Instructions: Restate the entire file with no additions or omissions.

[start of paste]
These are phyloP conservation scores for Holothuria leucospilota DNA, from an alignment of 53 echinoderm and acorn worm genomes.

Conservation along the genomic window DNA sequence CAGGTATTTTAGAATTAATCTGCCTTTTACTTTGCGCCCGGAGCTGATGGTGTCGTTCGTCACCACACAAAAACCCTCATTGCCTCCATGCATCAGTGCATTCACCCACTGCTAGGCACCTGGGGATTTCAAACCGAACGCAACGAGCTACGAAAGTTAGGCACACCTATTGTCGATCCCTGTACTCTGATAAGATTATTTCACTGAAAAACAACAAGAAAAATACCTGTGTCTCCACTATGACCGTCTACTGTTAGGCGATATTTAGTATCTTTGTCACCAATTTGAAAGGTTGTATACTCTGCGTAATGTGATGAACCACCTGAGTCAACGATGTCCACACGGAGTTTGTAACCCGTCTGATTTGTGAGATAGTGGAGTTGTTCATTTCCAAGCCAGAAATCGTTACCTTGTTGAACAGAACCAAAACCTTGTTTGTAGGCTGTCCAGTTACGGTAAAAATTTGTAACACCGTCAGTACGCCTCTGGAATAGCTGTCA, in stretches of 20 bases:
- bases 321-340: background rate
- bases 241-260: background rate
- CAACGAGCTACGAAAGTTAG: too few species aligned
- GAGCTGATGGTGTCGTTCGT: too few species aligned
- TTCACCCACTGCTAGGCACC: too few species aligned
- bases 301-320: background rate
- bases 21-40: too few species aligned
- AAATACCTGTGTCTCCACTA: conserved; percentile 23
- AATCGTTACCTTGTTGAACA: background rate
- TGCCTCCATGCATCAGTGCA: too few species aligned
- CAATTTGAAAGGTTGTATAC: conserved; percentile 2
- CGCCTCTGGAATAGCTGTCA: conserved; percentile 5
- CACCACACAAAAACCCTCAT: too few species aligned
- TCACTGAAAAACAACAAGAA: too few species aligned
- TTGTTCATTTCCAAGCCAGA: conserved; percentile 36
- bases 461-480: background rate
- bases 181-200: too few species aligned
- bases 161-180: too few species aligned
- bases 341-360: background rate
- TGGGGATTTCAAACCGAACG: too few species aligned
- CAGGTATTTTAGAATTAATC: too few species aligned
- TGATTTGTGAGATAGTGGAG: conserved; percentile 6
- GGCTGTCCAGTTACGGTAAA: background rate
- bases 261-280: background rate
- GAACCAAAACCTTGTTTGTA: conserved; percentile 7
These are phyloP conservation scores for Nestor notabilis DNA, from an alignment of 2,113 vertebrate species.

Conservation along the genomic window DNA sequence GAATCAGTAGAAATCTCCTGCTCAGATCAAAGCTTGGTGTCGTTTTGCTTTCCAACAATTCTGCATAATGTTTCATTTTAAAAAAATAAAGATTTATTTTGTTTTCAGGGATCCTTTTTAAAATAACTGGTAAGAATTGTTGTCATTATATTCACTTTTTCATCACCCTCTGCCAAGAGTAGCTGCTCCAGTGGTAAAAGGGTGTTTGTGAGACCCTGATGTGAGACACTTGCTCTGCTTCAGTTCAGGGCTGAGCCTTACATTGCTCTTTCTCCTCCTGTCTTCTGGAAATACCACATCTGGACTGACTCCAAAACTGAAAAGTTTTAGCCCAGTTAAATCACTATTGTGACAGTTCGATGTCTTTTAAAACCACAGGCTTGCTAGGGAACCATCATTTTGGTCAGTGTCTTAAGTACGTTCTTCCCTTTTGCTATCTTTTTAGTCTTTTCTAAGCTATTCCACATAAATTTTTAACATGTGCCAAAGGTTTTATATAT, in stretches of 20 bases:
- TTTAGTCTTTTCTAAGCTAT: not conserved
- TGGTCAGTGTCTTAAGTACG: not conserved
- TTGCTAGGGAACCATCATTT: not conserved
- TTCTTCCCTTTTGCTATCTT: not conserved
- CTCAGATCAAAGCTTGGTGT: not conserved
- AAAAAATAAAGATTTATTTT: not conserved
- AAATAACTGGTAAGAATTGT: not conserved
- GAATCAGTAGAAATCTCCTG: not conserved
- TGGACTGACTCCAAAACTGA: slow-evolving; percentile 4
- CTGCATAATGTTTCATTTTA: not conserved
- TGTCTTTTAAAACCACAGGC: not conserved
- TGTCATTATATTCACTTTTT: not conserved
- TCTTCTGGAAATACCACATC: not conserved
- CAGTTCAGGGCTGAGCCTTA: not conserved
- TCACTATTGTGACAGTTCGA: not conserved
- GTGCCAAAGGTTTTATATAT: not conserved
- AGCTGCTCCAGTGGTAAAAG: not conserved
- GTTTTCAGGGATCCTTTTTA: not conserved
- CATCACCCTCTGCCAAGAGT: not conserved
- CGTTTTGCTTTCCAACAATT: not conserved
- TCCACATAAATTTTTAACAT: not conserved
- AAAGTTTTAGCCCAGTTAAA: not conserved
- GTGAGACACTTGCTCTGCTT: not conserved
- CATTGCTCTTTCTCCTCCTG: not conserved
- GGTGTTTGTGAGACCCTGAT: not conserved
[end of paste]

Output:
These are phyloP conservation scores for Holothuria leucospilota DNA, from an alignment of 53 echinoderm and acorn worm genomes.

Conservation along the genomic window DNA sequence CAGGTATTTTAGAATTAATCTGCCTTTTACTTTGCGCCCGGAGCTGATGGTGTCGTTCGTCACCACACAAAAACCCTCATTGCCTCCATGCATCAGTGCATTCACCCACTGCTAGGCACCTGGGGATTTCAAACCGAACGCAACGAGCTACGAAAGTTAGGCACACCTATTGTCGATCCCTGTACTCTGATAAGATTATTTCACTGAAAAACAACAAGAAAAATACCTGTGTCTCCACTATGACCGTCTACTGTTAGGCGATATTTAGTATCTTTGTCACCAATTTGAAAGGTTGTATACTCTGCGTAATGTGATGAACCACCTGAGTCAACGATGTCCACACGGAGTTTGTAACCCGTCTGATTTGTGAGATAGTGGAGTTGTTCATTTCCAAGCCAGAAATCGTTACCTTGTTGAACAGAACCAAAACCTTGTTTGTAGGCTGTCCAGTTACGGTAAAAATTTGTAACACCGTCAGTACGCCTCTGGAATAGCTGTCA, in stretches of 20 bases:
- bases 321-340: background rate
- bases 241-260: background rate
- CAACGAGCTACGAAAGTTAG: too few species aligned
- GAGCTGATGGTGTCGTTCGT: too few species aligned
- TTCACCCACTGCTAGGCACC: too few species aligned
- bases 301-320: background rate
- bases 21-40: too few species aligned
- AAATACCTGTGTCTCCACTA: conserved; percentile 23
- AATCGTTACCTTGTTGAACA: background rate
- TGCCTCCATGCATCAGTGCA: too few species aligned
- CAATTTGAAAGGTTGTATAC: conserved; percentile 2
- CGCCTCTGGAATAGCTGTCA: conserved; percentile 5
- CACCACACAAAAACCCTCAT: too few species aligned
- TCACTGAAAAACAACAAGAA: too few species aligned
- TTGTTCATTTCCAAGCCAGA: conserved; percentile 36
- bases 461-480: background rate
- bases 181-200: too few species aligned
- bases 161-180: too few species aligned
- bases 341-360: background rate
- TGGGGATTTCAAACCGAACG: too few species aligned
- CAGGTATTTTAGAATTAATC: too few species aligned
- TGATTTGTGAGATAGTGGAG: conserved; percentile 6
- GGCTGTCCAGTTACGGTAAA: background rate
- bases 261-280: background rate
- GAACCAAAACCTTGTTTGTA: conserved; percentile 7
These are phyloP conservation scores for Nestor notabilis DNA, from an alignment of 2,113 vertebrate species.

Conservation along the genomic window DNA sequence GAATCAGTAGAAATCTCCTGCTCAGATCAAAGCTTGGTGTCGTTTTGCTTTCCAACAATTCTGCATAATGTTTCATTTTAAAAAAATAAAGATTTATTTTGTTTTCAGGGATCCTTTTTAAAATAACTGGTAAGAATTGTTGTCATTATATTCACTTTTTCATCACCCTCTGCCAAGAGTAGCTGCTCCAGTGGTAAAAGGGTGTTTGTGAGACCCTGATGTGAGACACTTGCTCTGCTTCAGTTCAGGGCTGAGCCTTACATTGCTCTTTCTCCTCCTGTCTTCTGGAAATACCACATCTGGACTGACTCCAAAACTGAAAAGTTTTAGCCCAGTTAAATCACTATTGTGACAGTTCGATGTCTTTTAAAACCACAGGCTTGCTAGGGAACCATCATTTTGGTCAGTGTCTTAAGTACGTTCTTCCCTTTTGCTATCTTTTTAGTCTTTTCTAAGCTATTCCACATAAATTTTTAACATGTGCCAAAGGTTTTATATAT, in stretches of 20 bases:
- TTTAGTCTTTTCTAAGCTAT: not conserved
- TGGTCAGTGTCTTAAGTACG: not conserved
- TTGCTAGGGAACCATCATTT: not conserved
- TTCTTCCCTTTTGCTATCTT: not conserved
- CTCAGATCAAAGCTTGGTGT: not conserved
- AAAAAATAAAGATTTATTTT: not conserved
- AAATAACTGGTAAGAATTGT: not conserved
- GAATCAGTAGAAATCTCCTG: not conserved
- TGGACTGACTCCAAAACTGA: slow-evolving; percentile 4
- CTGCATAATGTTTCATTTTA: not conserved
- TGTCTTTTAAAACCACAGGC: not conserved
- TGTCATTATATTCACTTTTT: not conserved
- TCTTCTGGAAATACCACATC: not conserved
- CAGTTCAGGGCTGAGCCTTA: not conserved
- TCACTATTGTGACAGTTCGA: not conserved
- GTGCCAAAGGTTTTATATAT: not conserved
- AGCTGCTCCAGTGGTAAAAG: not conserved
- GTTTTCAGGGATCCTTTTTA: not conserved
- CATCACCCTCTGCCAAGAGT: not conserved
- CGTTTTGCTTTCCAACAATT: not conserved
- TCCACATAAATTTTTAACAT: not conserved
- AAAGTTTTAGCCCAGTTAAA: not conserved
- GTGAGACACTTGCTCTGCTT: not conserved
- CATTGCTCTTTCTCCTCCTG: not conserved
- GGTGTTTGTGAGACCCTGAT: not conserved